Artificial intelligence: five ways it can change our lives for the better – Inbenta

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The Center on Artificial Intelligence for Social Solutions (CAISS) has developed a tool which identifies peer leaders within Los Angeles' homeless community to spread awareness about HIV prevention. Facebook is now using artificial intelligence to identify users who could be in danger of harming themselves. The chatbot is based on Facebook Messenger and asks the user a series of questions, utilizing natural language processing to determine which application refugees need to fill out. Inbenta is a leader in natural language processing and artificial intelligence for customer support, e-commerce and conversational chatbots, providing an easy-to-deploy solution that improves customer satisfaction, reduces support costs, and increases revenue.


How Zocdoc's New Machine Learning Search Engine Makes Medicine More Human

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And, wait, are internists doctors who specialize in internal medicine - or just their interns? But the complexities of medical jargon can make an already complicated U.S. health system even more convoluted for millions of people seeking care. Click here to subscribe to Brainstorm Health Daily, our brand new newsletter about health innovations. This essay appears in today's edition of the Fortune Brainstorm Health Daily.


New technology offers fast peptide synthesis

MIT News

To help speed up the manufacturing process, MIT researchers have designed a machine that can rapidly produce large quantities of customized peptides. Their new tabletop machine can form links between amino acids, the buildings blocks of proteins, in about 37 seconds, and it takes less than an hour to generate complete peptide molecules containing up to 60 amino acids. This technology could help researchers rapidly generate new peptide drugs to test on a variety of diseases, and it also raises the possibility of easily producing customized cancer vaccines for individual patients. "In my view, this approach opens up the field to the generation of peptide libraries that enable more complete structure-activity relationships of bioactive peptides in a matter of days, as well as extending this chemical approach to the synthesis of small proteins and protein domains," says Paul Alewood, a research group leader in chemistry and structural biology at the University of Queensland Institute for Molecular Bioscience.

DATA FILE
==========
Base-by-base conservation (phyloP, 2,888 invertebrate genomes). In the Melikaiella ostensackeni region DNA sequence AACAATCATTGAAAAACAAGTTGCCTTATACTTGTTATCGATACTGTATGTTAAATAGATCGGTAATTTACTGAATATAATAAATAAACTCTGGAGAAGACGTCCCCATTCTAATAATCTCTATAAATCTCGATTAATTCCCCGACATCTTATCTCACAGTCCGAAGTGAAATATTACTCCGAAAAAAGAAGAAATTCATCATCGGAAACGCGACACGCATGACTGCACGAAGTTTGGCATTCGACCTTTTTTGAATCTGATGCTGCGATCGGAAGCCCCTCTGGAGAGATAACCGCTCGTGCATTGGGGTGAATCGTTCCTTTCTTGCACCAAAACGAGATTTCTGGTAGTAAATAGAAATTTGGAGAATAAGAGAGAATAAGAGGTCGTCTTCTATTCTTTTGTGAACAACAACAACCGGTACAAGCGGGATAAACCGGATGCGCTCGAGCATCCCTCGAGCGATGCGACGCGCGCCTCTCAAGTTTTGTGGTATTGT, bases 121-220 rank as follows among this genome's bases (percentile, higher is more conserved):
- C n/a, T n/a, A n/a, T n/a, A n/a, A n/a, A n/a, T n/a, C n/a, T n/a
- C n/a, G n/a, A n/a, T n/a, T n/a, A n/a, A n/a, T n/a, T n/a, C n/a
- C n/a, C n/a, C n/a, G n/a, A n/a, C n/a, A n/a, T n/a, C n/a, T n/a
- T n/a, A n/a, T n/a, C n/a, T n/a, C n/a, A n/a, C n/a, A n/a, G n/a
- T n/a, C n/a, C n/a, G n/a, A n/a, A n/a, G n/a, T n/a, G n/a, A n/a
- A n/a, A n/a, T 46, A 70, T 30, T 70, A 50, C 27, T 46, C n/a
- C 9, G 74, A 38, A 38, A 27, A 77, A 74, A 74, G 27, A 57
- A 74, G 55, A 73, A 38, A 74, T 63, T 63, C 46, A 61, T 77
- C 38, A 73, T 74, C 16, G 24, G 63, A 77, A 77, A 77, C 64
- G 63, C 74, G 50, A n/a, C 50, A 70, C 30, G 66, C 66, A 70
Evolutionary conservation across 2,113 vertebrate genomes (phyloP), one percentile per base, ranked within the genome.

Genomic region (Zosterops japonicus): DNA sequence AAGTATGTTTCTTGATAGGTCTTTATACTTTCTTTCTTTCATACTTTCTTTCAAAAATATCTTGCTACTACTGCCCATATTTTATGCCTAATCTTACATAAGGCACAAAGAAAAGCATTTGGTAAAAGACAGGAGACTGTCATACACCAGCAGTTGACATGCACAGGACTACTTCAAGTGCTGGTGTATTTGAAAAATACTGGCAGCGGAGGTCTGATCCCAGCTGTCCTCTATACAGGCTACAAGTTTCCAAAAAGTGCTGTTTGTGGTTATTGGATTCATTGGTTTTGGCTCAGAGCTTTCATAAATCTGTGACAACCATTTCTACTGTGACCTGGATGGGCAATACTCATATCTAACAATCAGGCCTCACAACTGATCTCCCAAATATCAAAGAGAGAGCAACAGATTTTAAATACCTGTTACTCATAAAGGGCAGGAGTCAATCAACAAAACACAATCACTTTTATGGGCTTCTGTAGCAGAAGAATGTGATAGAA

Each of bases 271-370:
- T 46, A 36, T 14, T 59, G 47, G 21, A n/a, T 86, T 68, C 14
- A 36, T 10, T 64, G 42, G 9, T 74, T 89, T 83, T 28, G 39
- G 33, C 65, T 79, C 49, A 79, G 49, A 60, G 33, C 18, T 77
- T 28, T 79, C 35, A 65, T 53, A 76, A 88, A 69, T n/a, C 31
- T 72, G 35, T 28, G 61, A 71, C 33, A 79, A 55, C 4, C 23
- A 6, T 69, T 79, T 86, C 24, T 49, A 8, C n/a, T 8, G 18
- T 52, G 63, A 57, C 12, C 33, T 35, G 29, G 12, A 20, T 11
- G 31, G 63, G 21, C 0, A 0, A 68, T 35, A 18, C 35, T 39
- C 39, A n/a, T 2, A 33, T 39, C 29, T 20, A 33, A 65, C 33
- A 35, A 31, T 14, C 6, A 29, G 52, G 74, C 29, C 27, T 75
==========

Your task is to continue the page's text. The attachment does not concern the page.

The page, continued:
8 innovations helping homeless populations around the world

Mashable

From a winter coat that takes contactless donations in Amsterdam to commercial shower trailers that offer hygiene and dignity in San Francisco, these eight inventions think outside the box when it comes to the issue of homelessness. Launched in June 2014, Lava Mae is a San Francisco-based nonprofit offering mobile showers and sanitation to people experiencing homelessness. The Helping Heart jacket is a prototype that takes contactless donations -- all you need to do is hover your smart credit card over the front pocket to help someone in need. Through artificial intelligence, the algorithm (called PSINET) helps organizations identify the best person in a given homeless community to spread HIV prevention information among young people.


Reality Checkup: Medical Artificial Intelligence Still a Hard Sell in the Clinic

AITopics Original Links

As head of the Massachusetts Institute of Technology's Clinical Decision Making Group, which works to apply artificial intelligence (AI) to medicine, Szolovits knew that intelligent systems could optimize care by working together better to eliminate errors as well as avoid repetition of medical tests. Although it made inroads via various diagnostic programs such as INTERNIST and MYCIN, intelligent technologies did not revolutionize clinical care by saving lives, money and time. Researchers taught the software to recognize endocarditis by using information from medical records of patients once suspected of having the condition. By helping doctors keep track of patients' tests, make diagnoses and determine treatments, intelligent technologies could become invaluable in making health care more efficient.